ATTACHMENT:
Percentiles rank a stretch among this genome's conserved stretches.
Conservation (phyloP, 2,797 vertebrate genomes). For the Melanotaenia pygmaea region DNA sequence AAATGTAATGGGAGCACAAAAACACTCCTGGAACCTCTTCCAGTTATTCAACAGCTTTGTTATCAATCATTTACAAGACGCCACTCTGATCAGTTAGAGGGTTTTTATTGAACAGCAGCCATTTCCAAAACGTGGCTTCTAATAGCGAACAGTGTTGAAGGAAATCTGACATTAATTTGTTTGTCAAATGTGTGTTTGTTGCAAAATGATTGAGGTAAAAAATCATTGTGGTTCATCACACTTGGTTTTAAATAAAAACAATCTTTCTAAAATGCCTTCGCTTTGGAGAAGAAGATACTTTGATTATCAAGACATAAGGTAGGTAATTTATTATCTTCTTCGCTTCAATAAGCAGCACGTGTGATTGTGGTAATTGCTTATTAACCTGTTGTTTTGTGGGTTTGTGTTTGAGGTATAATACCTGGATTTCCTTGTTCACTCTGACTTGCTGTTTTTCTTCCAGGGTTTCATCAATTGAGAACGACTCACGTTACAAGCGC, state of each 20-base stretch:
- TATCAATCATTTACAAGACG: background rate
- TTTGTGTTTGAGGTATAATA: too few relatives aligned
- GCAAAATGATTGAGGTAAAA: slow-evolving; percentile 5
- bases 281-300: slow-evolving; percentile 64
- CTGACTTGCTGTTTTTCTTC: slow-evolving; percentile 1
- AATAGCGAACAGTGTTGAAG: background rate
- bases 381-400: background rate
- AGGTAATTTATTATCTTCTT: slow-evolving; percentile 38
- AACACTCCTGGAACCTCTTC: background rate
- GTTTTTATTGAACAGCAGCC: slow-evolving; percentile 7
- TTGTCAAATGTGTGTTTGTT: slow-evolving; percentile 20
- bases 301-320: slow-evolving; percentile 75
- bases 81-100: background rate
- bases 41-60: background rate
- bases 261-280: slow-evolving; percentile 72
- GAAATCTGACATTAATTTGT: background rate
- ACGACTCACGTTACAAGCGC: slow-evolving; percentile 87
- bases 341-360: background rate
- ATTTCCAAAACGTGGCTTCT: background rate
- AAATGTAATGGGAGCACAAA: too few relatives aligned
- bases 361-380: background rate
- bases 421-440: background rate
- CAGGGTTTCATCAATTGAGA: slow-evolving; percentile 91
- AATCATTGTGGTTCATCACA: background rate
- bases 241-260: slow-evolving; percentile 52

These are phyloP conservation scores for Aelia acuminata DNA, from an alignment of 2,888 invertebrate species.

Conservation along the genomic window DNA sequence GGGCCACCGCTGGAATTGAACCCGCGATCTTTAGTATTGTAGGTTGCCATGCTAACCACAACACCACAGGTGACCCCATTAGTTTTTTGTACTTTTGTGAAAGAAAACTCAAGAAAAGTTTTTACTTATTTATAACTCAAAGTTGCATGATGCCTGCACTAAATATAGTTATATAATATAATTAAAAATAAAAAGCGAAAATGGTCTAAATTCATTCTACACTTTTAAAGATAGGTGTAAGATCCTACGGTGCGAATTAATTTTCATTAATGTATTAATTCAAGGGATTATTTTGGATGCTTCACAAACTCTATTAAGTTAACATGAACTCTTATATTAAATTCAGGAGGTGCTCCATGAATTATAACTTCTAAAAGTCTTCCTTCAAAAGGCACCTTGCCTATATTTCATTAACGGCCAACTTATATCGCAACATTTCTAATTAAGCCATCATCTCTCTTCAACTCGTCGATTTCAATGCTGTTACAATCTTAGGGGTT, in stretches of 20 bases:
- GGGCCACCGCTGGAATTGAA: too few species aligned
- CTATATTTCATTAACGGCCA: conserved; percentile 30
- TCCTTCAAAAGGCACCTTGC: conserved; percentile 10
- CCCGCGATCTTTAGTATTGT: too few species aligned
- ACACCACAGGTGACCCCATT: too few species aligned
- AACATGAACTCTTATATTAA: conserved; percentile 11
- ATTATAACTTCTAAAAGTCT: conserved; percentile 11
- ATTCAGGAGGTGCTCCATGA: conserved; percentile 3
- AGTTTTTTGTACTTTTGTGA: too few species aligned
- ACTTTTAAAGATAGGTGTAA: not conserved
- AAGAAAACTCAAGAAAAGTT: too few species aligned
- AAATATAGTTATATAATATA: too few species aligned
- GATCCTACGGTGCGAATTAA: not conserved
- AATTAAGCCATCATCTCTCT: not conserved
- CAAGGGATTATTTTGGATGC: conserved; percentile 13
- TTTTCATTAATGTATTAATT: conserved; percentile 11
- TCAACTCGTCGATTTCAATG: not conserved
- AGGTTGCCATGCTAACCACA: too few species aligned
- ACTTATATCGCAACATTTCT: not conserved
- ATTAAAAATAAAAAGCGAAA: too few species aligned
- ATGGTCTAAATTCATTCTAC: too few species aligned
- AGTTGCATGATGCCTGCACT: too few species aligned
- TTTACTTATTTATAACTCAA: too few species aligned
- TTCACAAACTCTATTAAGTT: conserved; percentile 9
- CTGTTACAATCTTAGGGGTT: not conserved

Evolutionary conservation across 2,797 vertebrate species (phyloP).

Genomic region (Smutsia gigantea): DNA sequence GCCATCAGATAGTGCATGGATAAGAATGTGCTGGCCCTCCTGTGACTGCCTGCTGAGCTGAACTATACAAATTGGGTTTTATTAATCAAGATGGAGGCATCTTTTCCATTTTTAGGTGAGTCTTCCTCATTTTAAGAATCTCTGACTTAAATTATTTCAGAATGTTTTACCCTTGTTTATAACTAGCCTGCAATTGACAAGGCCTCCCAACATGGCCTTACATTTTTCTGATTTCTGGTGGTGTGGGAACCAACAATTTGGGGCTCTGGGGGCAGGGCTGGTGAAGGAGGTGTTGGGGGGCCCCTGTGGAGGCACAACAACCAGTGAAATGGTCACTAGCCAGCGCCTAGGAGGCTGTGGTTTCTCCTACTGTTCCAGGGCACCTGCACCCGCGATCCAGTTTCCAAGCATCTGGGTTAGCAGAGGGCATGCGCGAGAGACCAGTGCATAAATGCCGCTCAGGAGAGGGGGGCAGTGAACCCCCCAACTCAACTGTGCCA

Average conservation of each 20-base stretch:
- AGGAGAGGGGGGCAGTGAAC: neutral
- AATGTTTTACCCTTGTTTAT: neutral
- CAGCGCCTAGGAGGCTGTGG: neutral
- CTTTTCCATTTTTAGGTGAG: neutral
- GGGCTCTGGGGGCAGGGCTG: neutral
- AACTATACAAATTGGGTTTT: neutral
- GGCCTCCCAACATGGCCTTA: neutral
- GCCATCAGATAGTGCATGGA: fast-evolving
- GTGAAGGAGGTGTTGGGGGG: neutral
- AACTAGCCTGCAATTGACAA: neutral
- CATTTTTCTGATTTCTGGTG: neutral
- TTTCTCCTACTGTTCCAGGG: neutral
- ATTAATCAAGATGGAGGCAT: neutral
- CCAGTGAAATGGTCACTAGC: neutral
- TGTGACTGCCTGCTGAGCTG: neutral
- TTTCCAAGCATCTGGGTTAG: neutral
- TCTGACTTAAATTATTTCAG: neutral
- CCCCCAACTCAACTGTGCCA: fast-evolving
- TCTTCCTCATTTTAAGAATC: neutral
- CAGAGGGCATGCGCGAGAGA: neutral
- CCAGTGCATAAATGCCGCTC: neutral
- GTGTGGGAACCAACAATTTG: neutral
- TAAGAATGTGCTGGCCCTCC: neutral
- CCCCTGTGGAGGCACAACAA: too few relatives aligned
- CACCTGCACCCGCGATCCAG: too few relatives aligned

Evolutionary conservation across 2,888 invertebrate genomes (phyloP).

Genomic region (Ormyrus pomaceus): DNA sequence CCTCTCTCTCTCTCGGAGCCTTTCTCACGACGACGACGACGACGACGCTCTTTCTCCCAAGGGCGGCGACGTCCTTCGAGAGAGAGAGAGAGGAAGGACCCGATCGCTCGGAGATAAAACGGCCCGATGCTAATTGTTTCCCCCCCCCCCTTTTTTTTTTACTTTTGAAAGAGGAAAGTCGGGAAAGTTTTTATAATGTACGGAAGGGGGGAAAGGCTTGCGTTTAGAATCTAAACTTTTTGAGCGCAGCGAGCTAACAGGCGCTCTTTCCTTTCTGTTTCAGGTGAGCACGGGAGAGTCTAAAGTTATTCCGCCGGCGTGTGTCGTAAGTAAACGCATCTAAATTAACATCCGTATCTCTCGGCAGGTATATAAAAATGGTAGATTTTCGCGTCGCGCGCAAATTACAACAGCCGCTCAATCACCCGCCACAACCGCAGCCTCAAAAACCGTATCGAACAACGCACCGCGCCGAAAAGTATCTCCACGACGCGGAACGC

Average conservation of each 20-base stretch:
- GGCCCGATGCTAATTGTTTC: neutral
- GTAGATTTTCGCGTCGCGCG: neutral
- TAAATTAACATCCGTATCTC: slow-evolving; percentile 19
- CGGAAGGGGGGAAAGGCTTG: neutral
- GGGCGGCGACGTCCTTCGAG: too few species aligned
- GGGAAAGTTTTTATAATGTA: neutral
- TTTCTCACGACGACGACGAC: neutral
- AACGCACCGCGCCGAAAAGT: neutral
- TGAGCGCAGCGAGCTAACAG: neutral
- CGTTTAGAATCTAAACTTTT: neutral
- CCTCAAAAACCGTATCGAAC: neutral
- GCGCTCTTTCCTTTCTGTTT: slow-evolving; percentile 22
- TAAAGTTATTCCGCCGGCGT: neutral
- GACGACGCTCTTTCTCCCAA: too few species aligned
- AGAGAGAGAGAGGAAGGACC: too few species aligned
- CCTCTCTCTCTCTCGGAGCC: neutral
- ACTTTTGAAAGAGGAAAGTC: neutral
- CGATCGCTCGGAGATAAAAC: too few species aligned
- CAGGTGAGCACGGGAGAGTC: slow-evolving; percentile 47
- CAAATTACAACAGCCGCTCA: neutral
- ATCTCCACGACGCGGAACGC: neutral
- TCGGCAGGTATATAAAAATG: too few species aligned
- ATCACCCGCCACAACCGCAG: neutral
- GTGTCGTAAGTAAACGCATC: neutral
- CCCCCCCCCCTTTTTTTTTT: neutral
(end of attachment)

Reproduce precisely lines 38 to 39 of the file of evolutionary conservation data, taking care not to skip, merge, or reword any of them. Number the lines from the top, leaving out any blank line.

- AGTTTTTTGTACTTTTGTGA: too few species aligned
- ACTTTTAAAGATAGGTGTAA: not conserved